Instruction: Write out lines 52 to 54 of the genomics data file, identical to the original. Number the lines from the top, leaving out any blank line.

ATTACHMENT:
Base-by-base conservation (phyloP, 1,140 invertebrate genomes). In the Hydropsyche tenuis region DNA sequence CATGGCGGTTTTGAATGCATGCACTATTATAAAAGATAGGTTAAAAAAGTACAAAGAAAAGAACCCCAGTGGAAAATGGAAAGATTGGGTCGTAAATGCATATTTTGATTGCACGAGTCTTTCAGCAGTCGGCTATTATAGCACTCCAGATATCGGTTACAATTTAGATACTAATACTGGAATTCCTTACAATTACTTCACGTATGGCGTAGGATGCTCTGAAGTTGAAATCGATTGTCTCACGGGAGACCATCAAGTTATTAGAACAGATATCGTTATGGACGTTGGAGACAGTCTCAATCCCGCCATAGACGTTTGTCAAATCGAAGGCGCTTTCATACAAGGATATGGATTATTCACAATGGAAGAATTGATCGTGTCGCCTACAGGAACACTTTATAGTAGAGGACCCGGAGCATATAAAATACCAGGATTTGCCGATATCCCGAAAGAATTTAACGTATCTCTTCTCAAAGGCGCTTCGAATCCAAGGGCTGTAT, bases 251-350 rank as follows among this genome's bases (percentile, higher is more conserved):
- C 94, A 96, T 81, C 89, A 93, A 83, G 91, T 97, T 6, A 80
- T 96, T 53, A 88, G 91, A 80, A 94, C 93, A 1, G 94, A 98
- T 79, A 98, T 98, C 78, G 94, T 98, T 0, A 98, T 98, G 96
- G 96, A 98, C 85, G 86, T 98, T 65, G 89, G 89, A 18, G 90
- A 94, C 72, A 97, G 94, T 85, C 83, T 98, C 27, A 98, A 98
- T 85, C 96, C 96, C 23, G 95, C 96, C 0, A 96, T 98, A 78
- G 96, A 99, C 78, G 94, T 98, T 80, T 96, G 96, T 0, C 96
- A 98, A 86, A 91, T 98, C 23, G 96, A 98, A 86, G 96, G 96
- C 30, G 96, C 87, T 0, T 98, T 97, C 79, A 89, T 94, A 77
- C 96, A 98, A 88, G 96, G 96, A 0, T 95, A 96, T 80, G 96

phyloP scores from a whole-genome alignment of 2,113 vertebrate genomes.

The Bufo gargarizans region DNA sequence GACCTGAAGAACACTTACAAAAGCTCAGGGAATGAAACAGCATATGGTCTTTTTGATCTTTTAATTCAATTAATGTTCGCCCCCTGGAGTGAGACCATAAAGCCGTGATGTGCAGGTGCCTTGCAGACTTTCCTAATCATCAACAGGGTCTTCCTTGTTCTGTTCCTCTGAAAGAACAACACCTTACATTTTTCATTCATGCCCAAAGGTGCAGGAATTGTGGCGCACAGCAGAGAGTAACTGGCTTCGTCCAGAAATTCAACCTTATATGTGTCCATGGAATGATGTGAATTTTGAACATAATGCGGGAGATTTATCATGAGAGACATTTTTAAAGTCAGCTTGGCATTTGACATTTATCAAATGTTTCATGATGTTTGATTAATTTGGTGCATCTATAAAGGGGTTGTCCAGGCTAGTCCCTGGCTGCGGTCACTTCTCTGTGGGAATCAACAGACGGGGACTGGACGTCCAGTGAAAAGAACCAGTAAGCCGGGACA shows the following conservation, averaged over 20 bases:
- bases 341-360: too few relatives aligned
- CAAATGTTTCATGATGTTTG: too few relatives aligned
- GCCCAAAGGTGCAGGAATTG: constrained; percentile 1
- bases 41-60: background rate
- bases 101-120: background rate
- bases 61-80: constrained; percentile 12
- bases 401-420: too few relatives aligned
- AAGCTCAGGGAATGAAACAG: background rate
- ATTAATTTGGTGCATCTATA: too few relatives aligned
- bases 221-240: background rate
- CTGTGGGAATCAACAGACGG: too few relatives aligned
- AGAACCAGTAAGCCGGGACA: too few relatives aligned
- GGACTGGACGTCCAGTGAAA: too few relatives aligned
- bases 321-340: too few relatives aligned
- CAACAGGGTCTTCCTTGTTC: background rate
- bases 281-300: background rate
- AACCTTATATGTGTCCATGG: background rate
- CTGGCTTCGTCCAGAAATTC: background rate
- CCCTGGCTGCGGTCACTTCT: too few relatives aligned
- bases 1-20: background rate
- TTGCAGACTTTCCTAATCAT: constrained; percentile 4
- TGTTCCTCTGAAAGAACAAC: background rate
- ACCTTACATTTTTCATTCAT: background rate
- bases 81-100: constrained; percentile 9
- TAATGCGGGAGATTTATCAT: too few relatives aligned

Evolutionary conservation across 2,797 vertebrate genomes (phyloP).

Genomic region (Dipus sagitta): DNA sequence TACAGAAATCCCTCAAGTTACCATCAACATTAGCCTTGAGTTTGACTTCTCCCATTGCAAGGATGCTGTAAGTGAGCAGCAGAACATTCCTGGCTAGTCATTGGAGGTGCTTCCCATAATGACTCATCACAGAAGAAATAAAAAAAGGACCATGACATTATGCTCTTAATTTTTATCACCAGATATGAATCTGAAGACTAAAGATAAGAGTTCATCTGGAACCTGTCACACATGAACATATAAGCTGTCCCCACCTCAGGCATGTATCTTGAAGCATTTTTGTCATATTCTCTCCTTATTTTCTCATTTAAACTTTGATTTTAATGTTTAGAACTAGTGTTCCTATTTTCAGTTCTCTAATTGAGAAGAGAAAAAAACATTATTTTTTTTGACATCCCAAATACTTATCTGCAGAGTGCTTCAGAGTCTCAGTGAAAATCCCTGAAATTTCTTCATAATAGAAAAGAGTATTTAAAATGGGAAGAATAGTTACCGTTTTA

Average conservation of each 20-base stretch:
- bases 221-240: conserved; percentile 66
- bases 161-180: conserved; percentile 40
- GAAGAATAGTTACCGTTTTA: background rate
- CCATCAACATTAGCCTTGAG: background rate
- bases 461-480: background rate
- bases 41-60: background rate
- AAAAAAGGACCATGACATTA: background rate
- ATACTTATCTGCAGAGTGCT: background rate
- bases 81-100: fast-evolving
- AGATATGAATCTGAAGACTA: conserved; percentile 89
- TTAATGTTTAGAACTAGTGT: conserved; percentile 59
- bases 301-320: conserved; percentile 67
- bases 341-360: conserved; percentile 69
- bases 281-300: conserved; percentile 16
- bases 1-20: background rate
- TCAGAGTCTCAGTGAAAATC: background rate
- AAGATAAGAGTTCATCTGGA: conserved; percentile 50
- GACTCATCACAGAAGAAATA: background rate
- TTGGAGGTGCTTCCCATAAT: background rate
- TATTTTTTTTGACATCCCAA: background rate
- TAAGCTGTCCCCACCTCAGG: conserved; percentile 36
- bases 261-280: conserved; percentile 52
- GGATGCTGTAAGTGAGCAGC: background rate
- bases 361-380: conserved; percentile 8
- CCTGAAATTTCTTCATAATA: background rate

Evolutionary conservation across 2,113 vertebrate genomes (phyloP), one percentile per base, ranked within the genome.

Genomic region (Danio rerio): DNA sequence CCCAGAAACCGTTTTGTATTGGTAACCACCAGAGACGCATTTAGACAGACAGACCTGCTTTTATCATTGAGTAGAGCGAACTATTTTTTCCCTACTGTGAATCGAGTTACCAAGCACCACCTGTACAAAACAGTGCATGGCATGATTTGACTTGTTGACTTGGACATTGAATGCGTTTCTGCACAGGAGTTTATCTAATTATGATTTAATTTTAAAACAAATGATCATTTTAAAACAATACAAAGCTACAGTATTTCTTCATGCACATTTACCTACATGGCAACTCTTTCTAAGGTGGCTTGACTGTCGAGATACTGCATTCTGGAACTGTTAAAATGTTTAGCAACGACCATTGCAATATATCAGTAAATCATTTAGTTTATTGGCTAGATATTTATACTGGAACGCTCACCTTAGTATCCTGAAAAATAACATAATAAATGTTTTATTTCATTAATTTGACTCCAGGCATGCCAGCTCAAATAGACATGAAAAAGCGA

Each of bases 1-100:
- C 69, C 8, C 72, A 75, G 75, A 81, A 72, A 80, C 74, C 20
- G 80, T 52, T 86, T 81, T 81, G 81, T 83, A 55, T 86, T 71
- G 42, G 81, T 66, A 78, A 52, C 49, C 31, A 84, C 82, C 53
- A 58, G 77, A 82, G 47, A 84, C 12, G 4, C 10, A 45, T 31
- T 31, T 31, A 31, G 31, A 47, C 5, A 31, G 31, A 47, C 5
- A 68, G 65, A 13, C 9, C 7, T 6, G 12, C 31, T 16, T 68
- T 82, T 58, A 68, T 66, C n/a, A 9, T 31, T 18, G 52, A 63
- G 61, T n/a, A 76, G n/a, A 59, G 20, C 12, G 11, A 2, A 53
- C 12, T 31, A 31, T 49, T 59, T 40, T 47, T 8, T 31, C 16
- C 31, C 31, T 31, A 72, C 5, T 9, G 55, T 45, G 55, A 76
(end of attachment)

- TTAATGTTTAGAACTAGTGT: conserved; percentile 59
- bases 301-320: conserved; percentile 67
- bases 341-360: conserved; percentile 69